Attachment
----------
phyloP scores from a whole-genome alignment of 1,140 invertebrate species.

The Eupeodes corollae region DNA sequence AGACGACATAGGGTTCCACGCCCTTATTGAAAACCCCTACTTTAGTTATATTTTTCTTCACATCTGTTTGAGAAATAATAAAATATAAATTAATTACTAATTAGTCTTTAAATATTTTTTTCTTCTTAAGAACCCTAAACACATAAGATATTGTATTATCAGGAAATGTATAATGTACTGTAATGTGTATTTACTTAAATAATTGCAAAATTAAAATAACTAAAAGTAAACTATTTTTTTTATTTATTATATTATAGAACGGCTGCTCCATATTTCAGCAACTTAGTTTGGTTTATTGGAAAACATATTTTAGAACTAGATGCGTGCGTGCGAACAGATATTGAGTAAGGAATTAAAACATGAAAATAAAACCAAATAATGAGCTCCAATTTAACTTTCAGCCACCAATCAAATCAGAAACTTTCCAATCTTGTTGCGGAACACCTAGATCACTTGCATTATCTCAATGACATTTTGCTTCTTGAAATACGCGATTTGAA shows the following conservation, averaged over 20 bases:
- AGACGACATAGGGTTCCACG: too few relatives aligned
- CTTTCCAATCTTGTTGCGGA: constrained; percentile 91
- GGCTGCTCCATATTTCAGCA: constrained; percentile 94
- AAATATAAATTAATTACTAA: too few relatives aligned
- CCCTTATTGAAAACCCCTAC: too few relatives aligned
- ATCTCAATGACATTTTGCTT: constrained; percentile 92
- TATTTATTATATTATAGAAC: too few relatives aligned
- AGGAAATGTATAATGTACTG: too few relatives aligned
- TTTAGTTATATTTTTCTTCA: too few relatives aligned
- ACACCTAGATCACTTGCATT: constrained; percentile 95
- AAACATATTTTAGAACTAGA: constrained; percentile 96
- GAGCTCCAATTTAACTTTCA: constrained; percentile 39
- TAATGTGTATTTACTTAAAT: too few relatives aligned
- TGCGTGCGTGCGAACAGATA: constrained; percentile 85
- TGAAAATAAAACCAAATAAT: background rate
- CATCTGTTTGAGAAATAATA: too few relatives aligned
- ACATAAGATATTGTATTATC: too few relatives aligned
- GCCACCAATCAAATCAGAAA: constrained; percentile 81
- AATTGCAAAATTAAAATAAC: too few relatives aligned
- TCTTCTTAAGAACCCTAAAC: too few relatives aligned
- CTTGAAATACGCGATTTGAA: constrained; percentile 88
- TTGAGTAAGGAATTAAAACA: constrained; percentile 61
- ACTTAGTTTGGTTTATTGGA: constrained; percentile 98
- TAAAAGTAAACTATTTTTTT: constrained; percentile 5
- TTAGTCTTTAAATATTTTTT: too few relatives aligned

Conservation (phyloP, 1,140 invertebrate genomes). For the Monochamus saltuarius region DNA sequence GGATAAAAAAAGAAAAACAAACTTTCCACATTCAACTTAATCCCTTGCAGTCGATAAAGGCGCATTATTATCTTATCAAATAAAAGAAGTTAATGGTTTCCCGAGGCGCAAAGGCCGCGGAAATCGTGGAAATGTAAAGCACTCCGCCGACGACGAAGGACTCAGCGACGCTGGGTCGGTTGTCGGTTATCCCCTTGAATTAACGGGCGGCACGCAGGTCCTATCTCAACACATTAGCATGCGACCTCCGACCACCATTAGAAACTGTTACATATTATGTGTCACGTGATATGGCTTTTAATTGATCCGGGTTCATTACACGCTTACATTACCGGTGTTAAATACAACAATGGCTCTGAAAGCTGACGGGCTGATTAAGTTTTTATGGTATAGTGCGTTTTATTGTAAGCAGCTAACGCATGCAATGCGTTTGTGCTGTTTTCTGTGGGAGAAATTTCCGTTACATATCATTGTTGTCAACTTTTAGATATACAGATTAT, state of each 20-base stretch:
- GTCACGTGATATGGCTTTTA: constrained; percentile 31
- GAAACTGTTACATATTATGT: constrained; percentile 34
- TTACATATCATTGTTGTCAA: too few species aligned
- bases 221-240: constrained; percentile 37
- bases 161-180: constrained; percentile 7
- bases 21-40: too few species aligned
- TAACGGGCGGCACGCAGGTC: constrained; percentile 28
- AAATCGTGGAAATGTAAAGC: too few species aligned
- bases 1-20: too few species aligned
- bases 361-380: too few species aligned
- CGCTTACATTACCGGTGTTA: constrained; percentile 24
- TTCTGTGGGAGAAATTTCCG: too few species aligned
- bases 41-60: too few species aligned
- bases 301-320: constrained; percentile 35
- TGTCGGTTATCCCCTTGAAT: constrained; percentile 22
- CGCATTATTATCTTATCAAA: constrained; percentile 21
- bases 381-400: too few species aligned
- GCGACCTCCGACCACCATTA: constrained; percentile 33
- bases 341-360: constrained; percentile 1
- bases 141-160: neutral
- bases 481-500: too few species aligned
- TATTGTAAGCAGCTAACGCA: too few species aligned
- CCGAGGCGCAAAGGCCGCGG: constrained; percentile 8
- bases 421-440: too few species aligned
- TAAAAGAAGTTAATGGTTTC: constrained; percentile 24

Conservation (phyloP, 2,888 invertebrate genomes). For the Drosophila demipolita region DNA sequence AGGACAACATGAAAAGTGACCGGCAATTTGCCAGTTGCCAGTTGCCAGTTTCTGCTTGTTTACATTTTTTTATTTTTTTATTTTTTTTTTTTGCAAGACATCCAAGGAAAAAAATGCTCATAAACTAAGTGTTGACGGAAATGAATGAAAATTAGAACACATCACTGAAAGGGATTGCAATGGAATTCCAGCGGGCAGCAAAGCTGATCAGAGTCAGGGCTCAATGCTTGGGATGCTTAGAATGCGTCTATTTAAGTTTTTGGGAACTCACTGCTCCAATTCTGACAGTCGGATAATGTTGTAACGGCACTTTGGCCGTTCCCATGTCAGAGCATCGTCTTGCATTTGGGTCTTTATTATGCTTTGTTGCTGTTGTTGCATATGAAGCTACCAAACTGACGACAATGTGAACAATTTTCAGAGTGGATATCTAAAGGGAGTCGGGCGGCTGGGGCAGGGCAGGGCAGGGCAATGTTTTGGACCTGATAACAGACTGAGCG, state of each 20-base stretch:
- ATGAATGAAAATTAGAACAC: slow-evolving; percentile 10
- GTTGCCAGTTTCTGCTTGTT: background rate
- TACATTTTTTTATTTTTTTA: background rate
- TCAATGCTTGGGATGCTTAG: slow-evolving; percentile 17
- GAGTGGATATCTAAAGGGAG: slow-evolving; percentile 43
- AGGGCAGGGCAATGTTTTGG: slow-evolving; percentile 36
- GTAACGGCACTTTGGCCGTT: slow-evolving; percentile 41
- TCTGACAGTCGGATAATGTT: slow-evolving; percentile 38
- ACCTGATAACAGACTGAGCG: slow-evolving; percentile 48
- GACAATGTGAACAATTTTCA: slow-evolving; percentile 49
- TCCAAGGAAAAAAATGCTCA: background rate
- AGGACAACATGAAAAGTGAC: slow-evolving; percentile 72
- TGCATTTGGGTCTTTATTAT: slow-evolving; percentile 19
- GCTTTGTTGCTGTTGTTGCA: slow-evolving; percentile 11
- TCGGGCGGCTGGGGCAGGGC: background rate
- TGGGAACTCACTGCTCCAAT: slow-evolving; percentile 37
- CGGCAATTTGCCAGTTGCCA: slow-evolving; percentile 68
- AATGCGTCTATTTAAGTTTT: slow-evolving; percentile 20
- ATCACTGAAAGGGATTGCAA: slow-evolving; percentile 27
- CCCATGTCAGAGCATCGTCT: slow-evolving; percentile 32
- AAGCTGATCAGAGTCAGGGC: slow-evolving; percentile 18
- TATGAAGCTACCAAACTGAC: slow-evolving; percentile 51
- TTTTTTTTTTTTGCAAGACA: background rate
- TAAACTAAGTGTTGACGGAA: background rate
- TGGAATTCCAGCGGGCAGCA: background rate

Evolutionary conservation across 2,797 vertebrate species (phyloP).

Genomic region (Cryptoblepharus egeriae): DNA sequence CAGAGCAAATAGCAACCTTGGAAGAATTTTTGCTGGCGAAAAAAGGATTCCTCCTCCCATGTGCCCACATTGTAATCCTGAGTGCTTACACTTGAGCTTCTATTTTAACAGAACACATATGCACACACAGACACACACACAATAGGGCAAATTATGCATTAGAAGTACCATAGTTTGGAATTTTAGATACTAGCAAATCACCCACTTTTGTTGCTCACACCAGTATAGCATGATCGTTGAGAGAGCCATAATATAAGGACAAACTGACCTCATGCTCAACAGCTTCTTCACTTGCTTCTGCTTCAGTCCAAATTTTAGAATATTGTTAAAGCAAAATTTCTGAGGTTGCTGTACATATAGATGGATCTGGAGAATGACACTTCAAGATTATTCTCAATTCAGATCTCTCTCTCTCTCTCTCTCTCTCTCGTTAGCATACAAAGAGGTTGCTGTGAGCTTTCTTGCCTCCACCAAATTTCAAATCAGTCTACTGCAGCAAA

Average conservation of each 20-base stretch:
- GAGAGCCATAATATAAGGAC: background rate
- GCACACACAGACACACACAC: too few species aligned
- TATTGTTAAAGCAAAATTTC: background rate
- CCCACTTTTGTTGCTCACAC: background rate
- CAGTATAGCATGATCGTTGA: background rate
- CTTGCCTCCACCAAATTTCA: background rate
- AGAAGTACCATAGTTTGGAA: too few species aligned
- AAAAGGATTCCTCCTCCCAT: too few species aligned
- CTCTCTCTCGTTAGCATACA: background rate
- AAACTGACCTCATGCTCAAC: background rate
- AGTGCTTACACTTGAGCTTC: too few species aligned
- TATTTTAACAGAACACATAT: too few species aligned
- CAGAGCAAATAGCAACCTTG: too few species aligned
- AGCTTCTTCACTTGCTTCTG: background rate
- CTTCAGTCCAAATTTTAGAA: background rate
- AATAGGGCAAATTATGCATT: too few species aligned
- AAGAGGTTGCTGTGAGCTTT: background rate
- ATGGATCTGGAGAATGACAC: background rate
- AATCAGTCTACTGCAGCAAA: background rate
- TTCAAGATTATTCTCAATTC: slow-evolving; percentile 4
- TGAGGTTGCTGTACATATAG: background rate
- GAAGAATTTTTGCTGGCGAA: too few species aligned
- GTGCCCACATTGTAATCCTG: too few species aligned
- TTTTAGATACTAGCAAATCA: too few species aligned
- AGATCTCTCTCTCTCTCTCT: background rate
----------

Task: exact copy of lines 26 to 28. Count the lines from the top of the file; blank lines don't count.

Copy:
- TAAAAGTAAACTATTTTTTT: constrained; percentile 5
- TTAGTCTTTAAATATTTTTT: too few relatives aligned

Conservation (phyloP, 1,140 invertebrate genomes). For the Monochamus saltuarius region DNA sequence GGATAAAAAAAGAAAAACAAACTTTCCACATTCAACTTAATCCCTTGCAGTCGATAAAGGCGCATTATTATCTTATCAAATAAAAGAAGTTAATGGTTTCCCGAGGCGCAAAGGCCGCGGAAATCGTGGAAATGTAAAGCACTCCGCCGACGACGAAGGACTCAGCGACGCTGGGTCGGTTGTCGGTTATCCCCTTGAATTAACGGGCGGCACGCAGGTCCTATCTCAACACATTAGCATGCGACCTCCGACCACCATTAGAAACTGTTACATATTATGTGTCACGTGATATGGCTTTTAATTGATCCGGGTTCATTACACGCTTACATTACCGGTGTTAAATACAACAATGGCTCTGAAAGCTGACGGGCTGATTAAGTTTTTATGGTATAGTGCGTTTTATTGTAAGCAGCTAACGCATGCAATGCGTTTGTGCTGTTTTCTGTGGGAGAAATTTCCGTTACATATCATTGTTGTCAACTTTTAGATATACAGATTAT, state of each 20-base stretch: